Chicory: A Colorful Tale review – a cute dog on a charming, poignant adventure of colour and darkness
A word of warning: don’t play Chicory: A Colorful Tale on an empty stomach.
That’s because the entire world of Picnic is named after food, from the central town of Luncheon, to every single character you meet. That includes the player character, a cute little janitor dog named after your own favourite food. And so begins the journey of Spaghetti.
Chicory isn’t really a game about food, though. It’s a game about art and creativity. Spaghetti, you see, unexpectedly joins a long legacy of Wielders who paint Picnic with a magic paintbrush when all colour is sucked from the world. Worse, a mysterious corruption appears to be spreading from Spaghetti’s hero, the titular artist Chicory.
As with designer Greg Lobanov’s previous game Wandersong, Chicory is one of those rare games where just controlling it is fun. That’s because of its central painting mechanic. The game takes place in a top-down view, and with the right stick and a squeeze of a trigger paint can be sploshed over every surface, like a giant interactive colouring book.
Naturally this is done to solve puzzles in the world: by painting or erasing, platforms can be moved, pathways uncovered, or exploding bubbles can be triggered. Later you can swim across surfaces in your paint like a Splatoon squid.
But equally, you can simply paint the world however you like and then take a seat on one of the many benches to admire your handiwork. You can even use collected pre-shape styles (and design your own) in your artistic endeavours. At the end of the game, an overview of the map shows off your final masterpiece.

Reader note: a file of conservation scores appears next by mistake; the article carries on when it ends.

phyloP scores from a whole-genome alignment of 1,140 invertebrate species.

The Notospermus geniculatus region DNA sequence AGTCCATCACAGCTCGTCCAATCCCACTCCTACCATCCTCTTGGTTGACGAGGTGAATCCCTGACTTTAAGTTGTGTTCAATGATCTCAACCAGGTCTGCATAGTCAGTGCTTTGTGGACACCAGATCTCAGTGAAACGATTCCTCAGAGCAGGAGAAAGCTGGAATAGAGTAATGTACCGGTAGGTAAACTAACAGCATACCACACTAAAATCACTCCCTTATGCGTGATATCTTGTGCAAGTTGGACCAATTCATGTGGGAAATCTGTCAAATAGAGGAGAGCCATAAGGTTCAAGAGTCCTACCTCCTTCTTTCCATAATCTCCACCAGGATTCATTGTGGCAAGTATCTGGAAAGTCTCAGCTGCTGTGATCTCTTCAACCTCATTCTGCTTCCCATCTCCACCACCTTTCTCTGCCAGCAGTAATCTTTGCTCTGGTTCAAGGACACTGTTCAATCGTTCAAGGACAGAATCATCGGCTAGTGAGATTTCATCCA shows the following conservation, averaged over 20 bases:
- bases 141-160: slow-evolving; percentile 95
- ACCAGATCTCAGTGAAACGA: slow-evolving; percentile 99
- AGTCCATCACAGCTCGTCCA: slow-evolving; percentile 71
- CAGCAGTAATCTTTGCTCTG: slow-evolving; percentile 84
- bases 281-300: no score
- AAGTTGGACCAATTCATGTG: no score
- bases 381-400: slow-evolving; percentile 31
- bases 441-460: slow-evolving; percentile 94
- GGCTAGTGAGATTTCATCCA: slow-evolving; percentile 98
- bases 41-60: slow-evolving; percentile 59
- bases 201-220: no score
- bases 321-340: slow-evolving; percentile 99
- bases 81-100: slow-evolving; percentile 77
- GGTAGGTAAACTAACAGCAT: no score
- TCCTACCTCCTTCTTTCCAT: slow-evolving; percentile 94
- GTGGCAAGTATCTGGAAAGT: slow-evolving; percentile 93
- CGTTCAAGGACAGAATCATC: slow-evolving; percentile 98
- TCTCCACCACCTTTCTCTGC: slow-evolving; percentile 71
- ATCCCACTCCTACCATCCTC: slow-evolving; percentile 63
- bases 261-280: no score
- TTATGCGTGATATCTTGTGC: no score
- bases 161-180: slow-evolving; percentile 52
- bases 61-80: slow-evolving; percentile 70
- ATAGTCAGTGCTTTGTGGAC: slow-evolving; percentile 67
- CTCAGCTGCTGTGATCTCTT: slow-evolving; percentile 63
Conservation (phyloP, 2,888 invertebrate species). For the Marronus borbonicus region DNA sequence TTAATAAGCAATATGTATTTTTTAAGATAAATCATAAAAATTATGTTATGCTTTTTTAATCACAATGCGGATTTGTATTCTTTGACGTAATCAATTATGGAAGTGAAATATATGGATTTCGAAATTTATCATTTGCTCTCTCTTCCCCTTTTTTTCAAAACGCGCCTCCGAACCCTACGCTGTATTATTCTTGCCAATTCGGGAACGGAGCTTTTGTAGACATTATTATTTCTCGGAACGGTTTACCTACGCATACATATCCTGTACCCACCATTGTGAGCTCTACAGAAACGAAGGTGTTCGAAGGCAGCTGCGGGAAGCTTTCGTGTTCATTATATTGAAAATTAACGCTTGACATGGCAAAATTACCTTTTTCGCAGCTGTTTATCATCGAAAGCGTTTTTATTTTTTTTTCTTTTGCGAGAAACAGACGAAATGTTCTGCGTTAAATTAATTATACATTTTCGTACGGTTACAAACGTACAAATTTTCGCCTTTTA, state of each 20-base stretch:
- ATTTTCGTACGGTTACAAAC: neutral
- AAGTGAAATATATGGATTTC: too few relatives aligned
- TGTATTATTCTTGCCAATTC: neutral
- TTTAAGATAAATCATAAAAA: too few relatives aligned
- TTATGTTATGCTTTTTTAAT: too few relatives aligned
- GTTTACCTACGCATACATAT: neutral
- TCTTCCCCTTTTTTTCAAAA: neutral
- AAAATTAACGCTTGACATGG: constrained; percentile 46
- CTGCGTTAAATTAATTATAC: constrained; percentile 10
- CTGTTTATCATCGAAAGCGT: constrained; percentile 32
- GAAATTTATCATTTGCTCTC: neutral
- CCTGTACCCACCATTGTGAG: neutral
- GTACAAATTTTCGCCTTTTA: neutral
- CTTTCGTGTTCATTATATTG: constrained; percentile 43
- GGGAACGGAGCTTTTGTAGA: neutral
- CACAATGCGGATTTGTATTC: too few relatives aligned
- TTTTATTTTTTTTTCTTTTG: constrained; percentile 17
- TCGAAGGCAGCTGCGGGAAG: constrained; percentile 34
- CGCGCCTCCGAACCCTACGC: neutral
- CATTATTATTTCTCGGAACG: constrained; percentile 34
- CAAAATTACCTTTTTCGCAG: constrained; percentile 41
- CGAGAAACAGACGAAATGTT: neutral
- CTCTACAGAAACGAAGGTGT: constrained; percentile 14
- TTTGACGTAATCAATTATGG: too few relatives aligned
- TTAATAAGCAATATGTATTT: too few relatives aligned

The magic paintbrush certainly has shades of Okami, but it’s the Zelda series that’s most influential here – specifically Link’s Awakening in its phone booth hints and cute, almost dreamlike, feel. There’s even an elf hat to wear!
Collecting new power ups for the brush allows you to explore more of the overworld as well as puzzle-filled dungeon areas. And you’ll need to defeat some ingeniously designed bosses that put your painting and positioning skills to the test – including a brilliant take on the familiar “mirrored self” boss trope.
The focus on artistic creativity extends to the music as well. There are some musical moments, like sonic feedback against bosses and even a singing minigame, but more so the intimate small ensemble score from Celeste composer Lena Raine really drives the atmosphere. Between delicate woodwinds and lilting guitars, the music ranges from heroic to melancholic in true Zelda fashion.
That melancholy is important. Visually Chicory is all cute animal characters, but beneath that is a poignant tale of mental health. The game spins the cliché of the troubled and tormented artist into a relatable tale of self-doubt, depression and perfectionism, of finding purpose and being vulnerable, of not only leaving your own legacy but living up to those who came before. Corruption creeps in at the edges of the screen as Spaghetti, the little underdog with big dreams of being worthy, struggles on their journey.
For all its colourful (yet black and white) cartoon characters, Chicory isn’t afraid to delve into darkness through its frank and touching writing.
The lack of colour, though striking, does occasionally affect the gameplay. It can be tricky to judge height levels and perspective without colour to guide, and the painting controls are a little loose, which makes some later puzzles trickier than they need to be. The PlayStation controller’s touch pad can be used too but it’s not particularly accurate.
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Yet it’s all so adorable and charming that any slight faults are easily forgiven. And with plenty of side quests and collectibles – not to mention your own artistic license – there’s plenty here to keep you going.
Chicory is a celebration of creativity and self-expression that’s positively bursting with heart, even in its darkest moments.
4 / 5
Chicory: A Colorful Tale is available now on PlayStation 5, PS4 and PC.
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